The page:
4 options for leftover 529 plan money

By: Savingforcollege.com

Q:

Dear Joe, If my grandchild's college expenses end up upon her graduation to be less than the amount in her 529 plan, what specifically are the options for using the leftover amount? -- Frank

A:

Dear Frank,

I'm assuming that you are the 529 account owner, which means that the decision about what to do with the leftover funds belongs to you. There are four options available.

First, you can replace the current beneficiary with another member of the beneficiary's family. You'll simply be redirecting the use of the leftover 529 money to a brother, sister, first cousin, etc. The definition of "family member" is actually quite broad and also includes the beneficiary's father, mother, aunt, uncle, and son or daughter, as well as any of their spouses.

You can even change the beneficiary to yourself or your wife. For example, you could spend the money on adult education classes at your local community college.

Your second option is to withdraw the leftover funds as a nonqualified distribution for your own noneducational use. However, you will owe ordinary federal tax along with an additional 10 percent penalty tax on the earnings portion of the distribution. You'll probably owe state income tax as well. You may be able to avoid the 10 percent penalty if you can attribute the withdrawal to tax-free scholarships received by your grandchild.

Third, you can direct your 529 plan to make the withdrawal payable to your grandchild as the beneficiary. This way, the earnings and any penalty are reported on your grandchild's tax return. He or she will then have the net amount to use for a home purchase or any other purpose.

Your final option is to do nothing. No one is forcing you to take action with respect to your 529 account just because your grandchild has graduated from college. You can simply keep the account going, taking further advantage of tax-deferred growth, and choose any of the first three options at any time in the future.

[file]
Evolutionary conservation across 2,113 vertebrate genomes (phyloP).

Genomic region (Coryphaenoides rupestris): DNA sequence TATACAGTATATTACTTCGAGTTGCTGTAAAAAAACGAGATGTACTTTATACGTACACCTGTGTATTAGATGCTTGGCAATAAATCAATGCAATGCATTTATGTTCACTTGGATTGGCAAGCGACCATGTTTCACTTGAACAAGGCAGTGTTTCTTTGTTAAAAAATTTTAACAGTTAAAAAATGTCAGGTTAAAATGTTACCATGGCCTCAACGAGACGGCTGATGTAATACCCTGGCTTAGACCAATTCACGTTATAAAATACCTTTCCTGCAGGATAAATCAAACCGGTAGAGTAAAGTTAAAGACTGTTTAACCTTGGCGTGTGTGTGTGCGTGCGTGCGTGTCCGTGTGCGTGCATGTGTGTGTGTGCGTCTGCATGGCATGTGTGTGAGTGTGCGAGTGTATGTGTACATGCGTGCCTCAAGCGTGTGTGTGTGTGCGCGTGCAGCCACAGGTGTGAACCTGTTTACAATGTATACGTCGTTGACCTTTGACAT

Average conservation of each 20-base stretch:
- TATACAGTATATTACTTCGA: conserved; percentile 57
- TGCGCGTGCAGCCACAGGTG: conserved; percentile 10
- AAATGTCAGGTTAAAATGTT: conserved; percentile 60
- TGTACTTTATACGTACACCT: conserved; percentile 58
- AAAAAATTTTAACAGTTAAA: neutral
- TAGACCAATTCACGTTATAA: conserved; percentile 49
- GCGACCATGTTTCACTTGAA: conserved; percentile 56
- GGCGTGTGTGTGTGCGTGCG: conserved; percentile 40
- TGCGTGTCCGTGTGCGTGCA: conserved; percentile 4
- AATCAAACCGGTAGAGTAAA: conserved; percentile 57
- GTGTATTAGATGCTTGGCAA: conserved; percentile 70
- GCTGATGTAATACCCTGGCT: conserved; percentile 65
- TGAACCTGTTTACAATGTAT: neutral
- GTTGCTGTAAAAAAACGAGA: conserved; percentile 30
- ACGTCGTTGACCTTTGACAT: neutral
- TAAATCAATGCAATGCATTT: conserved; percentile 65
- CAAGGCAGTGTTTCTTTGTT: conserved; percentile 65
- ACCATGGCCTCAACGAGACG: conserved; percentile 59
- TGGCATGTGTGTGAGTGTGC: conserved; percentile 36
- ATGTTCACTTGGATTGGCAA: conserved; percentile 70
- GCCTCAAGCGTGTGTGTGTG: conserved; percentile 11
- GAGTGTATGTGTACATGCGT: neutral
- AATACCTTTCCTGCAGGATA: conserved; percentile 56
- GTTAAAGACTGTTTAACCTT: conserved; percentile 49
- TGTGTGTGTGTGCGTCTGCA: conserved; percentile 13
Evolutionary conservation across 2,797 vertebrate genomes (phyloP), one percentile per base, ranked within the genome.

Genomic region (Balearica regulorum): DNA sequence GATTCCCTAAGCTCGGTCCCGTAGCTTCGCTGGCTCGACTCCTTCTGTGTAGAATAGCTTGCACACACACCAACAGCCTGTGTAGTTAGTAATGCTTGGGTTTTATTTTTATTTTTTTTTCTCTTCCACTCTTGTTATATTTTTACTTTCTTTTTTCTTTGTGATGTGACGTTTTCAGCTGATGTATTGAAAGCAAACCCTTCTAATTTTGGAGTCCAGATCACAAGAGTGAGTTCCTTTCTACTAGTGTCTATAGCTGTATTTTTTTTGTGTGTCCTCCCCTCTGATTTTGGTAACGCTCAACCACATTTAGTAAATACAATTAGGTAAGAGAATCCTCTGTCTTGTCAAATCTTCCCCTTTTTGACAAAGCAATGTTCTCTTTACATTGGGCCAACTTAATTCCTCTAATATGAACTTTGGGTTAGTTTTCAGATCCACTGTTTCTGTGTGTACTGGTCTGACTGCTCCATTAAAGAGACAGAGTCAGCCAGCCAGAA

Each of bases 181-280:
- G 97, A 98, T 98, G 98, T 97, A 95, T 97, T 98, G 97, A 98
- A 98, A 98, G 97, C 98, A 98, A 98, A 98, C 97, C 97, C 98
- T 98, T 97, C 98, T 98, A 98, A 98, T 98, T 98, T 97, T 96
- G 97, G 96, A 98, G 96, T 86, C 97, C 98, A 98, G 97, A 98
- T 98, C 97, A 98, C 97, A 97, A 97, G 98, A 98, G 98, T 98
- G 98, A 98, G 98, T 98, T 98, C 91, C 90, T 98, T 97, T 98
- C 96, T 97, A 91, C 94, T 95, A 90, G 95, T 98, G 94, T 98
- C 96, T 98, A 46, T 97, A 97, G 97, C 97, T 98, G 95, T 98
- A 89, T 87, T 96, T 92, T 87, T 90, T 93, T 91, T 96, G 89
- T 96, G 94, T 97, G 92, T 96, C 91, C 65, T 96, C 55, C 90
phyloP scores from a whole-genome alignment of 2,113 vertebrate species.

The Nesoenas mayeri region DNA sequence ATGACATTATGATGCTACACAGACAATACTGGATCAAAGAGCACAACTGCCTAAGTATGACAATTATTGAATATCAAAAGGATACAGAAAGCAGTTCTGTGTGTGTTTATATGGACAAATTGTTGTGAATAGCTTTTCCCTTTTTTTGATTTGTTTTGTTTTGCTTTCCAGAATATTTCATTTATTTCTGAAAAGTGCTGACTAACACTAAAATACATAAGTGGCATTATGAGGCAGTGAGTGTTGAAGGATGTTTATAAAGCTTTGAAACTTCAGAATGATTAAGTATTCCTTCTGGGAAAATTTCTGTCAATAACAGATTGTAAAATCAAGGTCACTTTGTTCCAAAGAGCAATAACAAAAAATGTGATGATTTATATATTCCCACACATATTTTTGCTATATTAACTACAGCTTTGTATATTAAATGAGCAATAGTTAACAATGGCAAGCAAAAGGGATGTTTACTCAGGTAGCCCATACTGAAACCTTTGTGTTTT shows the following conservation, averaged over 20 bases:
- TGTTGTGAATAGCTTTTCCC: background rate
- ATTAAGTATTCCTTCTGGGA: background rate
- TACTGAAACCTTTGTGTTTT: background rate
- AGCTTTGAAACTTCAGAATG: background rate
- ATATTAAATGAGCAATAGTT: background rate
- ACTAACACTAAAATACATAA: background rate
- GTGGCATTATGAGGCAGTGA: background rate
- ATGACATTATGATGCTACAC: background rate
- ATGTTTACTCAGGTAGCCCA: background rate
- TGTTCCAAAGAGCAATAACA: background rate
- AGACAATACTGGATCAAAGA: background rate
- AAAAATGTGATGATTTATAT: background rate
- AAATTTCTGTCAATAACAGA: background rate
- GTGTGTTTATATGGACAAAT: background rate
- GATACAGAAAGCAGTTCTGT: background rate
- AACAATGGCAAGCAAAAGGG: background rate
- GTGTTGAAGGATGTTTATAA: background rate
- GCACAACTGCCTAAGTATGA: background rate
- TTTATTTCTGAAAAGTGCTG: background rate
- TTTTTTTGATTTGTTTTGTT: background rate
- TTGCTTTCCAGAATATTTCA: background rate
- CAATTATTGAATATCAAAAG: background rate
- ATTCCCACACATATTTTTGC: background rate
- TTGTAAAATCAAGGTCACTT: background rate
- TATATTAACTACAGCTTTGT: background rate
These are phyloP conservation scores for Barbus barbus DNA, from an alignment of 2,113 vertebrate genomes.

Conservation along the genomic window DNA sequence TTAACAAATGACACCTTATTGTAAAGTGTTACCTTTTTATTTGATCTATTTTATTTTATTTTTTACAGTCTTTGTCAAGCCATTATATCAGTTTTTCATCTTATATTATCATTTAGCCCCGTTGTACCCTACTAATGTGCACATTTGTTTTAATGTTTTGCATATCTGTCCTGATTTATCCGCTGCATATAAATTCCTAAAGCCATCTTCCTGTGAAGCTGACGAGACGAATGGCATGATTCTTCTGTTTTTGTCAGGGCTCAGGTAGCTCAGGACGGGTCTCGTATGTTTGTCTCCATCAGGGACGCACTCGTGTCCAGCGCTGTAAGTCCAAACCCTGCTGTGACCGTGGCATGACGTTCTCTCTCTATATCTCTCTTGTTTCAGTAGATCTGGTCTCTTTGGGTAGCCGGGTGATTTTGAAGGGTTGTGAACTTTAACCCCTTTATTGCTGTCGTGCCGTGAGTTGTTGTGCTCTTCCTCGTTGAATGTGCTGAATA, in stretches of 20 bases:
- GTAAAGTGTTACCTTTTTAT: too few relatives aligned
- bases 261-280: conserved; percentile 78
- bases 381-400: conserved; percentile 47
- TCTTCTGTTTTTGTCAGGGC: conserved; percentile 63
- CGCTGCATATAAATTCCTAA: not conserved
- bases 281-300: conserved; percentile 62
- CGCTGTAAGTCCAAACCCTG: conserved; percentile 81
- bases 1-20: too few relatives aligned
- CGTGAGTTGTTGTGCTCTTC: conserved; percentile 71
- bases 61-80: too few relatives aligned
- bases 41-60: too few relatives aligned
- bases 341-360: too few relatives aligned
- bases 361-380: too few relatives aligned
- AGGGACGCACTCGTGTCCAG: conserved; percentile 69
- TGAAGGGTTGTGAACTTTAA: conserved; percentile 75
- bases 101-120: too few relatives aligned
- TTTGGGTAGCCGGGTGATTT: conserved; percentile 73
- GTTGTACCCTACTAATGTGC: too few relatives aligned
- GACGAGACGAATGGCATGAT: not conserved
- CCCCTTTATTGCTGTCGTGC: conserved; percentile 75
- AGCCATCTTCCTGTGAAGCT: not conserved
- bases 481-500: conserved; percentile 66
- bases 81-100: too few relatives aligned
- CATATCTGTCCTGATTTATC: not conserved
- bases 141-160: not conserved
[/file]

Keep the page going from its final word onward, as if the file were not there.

If you were to die, the successor owner named on your application will assume the decision-making authority over the account. Conceivably, the account could continue to live through several generations of beneficiaries, although you should look into the gift-tax and generation-skipping transfer tax consequences of moving the 529 money between generations.

Popular Questions

Question

Two kids, two 529 plans?

Dear Big Bill,
While it's possible to maintain a 529 plan in just one child's name, even when you intend to send more than one child to college, I generally recommend that families open a separate 529 account for each child.

That's assuming there is no additional cost to maintaining multiple accounts. If your 529 plan charges an annual or quarterly account maintenance fee, check to see if you can avoid the fee by signing up for automatic contributions through payroll deduction or electronic funds transfer)

With a separate 529 plan for each child, it becomes easier for you to tailor the mix of stocks, bonds and stable-principal investments (e.g., stable value, guaranteed principal and money market funds) to the particular ages of your children. When your older child is nearing high school graduation, you may want to ratchet down the level of market risk in her 529 plan. At the same time, you could keep a more-aggressive asset allocation in your younger child's 529 plan, accepting more risk for a potentially higher return. Many 529 plans offer "age-based" investment options that automatically make these adjustments as the beneficiary ages.

Separate accounts for your children also offer more gift-tax leeway. Since your 529 contributions are treated as gifts from you to the account beneficiary, your $15,000 (in 2018) annual gift exclusion will go twice as far with two accounts -- one for each child -- than with just one account.